Although you probably already have a central theme that you base your content around, you could definitely use your insights to launch into sub-categories that may not have been on your radar previously. 

In turn, you can expect to increase content engagement as well as your number of shares. 

Keyword Targeting

Whether it’s for organic search or paid ads, choosing the right keywords is vital. 

Alexandra Samuel also explains that “using psychographics allows you to do smarter keyword targeting—for example, targeting one message about your programming game to parents who are searching for ‘kids programming’ and another message to parents who are searching for ‘kids video games fun.’”

Psychographics help you narrow down your keyword list to ones that are highly targeted to your audience. 

Social Media Marketing (SMM)

There are two ways that psychographics can impact your SMM campaigns.

First, you may be able to determine which specific networks your core audience is most active on.

In our example, we discovered that Instagram and Pinterest were the two top choices. 

As a result, you would know that these two networks deserve the bulk of your attention rather than others like Facebook or Twitter. 

Rather than relying on speculation and mere guesswork, you would know for a fact where your time and budget is best spent. 

Second, you can use psychographics data to target customers more effectively.

If you’ve ever used Facebook Ads, you know that you can be incredibly granular about who your ads will appear to. 

“Precise Interests” allows you to break down a broad topic into specifics:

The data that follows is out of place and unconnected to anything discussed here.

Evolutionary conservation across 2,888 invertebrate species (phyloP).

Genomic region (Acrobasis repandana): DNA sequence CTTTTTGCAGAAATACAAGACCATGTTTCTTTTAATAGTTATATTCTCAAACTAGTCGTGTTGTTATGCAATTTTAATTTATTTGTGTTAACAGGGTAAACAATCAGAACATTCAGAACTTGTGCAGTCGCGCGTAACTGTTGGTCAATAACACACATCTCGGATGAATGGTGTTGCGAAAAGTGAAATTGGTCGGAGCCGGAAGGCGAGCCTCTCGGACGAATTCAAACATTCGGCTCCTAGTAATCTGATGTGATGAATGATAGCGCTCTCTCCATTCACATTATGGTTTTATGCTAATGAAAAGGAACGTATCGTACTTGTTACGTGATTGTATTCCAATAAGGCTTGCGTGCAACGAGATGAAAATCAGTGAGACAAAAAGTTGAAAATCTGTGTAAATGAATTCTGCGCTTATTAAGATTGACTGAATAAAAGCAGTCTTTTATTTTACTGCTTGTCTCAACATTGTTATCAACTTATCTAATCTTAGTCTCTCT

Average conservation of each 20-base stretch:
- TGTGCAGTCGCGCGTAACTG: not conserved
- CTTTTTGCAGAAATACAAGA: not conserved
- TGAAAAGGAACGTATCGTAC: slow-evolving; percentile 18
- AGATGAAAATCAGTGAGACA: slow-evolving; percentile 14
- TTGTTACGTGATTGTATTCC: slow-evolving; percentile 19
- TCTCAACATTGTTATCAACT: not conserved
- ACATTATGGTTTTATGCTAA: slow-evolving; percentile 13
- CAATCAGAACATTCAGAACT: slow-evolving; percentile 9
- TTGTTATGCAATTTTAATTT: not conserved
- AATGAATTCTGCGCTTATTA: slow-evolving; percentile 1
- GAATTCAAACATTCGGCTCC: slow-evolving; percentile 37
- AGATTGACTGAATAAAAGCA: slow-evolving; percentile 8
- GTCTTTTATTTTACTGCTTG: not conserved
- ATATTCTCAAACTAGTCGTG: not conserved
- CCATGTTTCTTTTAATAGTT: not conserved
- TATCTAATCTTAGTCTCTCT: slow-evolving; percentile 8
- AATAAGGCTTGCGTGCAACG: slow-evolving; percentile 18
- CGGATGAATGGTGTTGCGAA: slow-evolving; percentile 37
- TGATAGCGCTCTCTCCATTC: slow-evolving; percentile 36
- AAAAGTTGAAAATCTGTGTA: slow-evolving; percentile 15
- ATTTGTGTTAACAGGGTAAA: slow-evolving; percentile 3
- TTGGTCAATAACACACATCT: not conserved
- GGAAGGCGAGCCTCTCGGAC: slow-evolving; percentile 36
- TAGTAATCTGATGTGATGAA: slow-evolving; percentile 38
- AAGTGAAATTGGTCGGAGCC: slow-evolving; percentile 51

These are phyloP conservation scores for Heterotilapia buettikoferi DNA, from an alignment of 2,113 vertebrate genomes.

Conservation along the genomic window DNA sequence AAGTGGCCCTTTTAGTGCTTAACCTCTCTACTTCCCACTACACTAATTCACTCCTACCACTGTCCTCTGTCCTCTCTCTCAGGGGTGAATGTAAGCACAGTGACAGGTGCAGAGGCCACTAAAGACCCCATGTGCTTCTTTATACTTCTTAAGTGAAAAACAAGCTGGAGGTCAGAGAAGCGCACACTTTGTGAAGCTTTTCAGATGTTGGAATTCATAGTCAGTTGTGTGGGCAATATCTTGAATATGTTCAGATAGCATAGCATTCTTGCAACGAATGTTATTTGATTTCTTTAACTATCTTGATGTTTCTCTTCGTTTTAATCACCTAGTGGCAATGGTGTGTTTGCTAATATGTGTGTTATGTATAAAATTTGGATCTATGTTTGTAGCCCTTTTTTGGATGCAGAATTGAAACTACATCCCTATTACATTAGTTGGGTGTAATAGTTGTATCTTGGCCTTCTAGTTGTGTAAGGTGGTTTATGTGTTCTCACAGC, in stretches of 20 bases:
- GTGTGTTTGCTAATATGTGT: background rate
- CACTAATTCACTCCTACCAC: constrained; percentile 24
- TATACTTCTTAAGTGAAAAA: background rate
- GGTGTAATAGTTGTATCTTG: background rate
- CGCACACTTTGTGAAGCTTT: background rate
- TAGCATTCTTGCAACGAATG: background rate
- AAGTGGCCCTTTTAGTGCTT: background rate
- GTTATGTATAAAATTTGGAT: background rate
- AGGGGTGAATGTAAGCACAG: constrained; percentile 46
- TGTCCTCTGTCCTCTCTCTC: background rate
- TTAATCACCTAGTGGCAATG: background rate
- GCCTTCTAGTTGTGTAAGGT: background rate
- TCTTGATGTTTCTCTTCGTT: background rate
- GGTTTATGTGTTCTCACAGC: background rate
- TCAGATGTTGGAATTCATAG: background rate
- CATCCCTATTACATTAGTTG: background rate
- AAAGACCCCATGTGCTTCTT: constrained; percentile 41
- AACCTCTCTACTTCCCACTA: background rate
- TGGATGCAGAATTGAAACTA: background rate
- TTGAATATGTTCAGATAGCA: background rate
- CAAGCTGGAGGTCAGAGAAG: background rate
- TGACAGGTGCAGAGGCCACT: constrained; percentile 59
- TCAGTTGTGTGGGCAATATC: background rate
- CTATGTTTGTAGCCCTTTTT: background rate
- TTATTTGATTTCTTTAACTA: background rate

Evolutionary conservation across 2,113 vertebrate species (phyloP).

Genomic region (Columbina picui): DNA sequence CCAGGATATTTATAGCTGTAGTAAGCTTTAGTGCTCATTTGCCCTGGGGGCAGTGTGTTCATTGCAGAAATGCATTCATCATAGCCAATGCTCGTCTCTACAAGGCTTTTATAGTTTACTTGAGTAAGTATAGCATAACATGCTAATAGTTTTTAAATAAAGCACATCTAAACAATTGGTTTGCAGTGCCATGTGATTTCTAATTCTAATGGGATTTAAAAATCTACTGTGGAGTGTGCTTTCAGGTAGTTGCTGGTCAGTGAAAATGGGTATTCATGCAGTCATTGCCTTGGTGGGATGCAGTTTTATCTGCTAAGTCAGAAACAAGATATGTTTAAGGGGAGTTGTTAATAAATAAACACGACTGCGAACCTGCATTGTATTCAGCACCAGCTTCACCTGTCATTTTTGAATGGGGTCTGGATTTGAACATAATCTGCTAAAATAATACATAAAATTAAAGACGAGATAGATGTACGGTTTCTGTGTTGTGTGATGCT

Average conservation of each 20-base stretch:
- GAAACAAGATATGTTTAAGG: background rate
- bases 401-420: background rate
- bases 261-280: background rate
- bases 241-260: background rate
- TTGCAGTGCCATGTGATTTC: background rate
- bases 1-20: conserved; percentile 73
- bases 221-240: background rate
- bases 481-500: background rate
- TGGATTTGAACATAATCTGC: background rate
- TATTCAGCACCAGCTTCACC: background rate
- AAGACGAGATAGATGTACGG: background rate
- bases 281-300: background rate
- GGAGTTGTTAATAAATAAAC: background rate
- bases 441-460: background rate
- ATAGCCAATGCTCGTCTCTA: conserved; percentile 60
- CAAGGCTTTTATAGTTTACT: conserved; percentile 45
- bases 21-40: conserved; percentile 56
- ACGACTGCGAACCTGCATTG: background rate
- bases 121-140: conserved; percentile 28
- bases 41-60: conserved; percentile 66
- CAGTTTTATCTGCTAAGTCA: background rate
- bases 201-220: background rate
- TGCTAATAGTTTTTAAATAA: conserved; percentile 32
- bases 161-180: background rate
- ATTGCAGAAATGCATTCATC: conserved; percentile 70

Precise Interests

This way you can get your ads in front of the right audience and ensure that you’re not wasting money marketing to leads that are unlikely to convert.

You could always choose precise interests based on a hunch. Or you could select them based on psychographics data.

And believe me, the latter is far more potent. 

Email Marketing 

The points you address in your emails and the quality of your copy heavily influence your conversion rate. 

You could argue that half the battle is simply discussing the type of content that readers are legitimately interested in. 

If you’re able to nail down their pain points, you can bet that it’s going to improve engagement and increase the likelihood of subscribers taking action. 

It can also impact the open rate.

And as you can see, there’s definitely room for improvement in this area, especially in some industries.

Email Marketing Variance by Industry


Psychographics are one of the most important elements of a customer profile.

When used along with demographics, psychographics allows you to delve even deeper to gain an understanding of what motivates your customers to buy.

Therefore, psychographic marketing is invaluable.

While it does require a considerable amount of time, energy, and money to obtain psychographic data, it’s much easier for modern marketers than it was for those in the past. 

After all, you’ve got the entire Internet at your disposal. 

Customer interviews, customer surveys, and analytics are just a few possibilities. 

From there, it’s simply a matter of properly applying this data to optimize your marketing and other key elements of your business.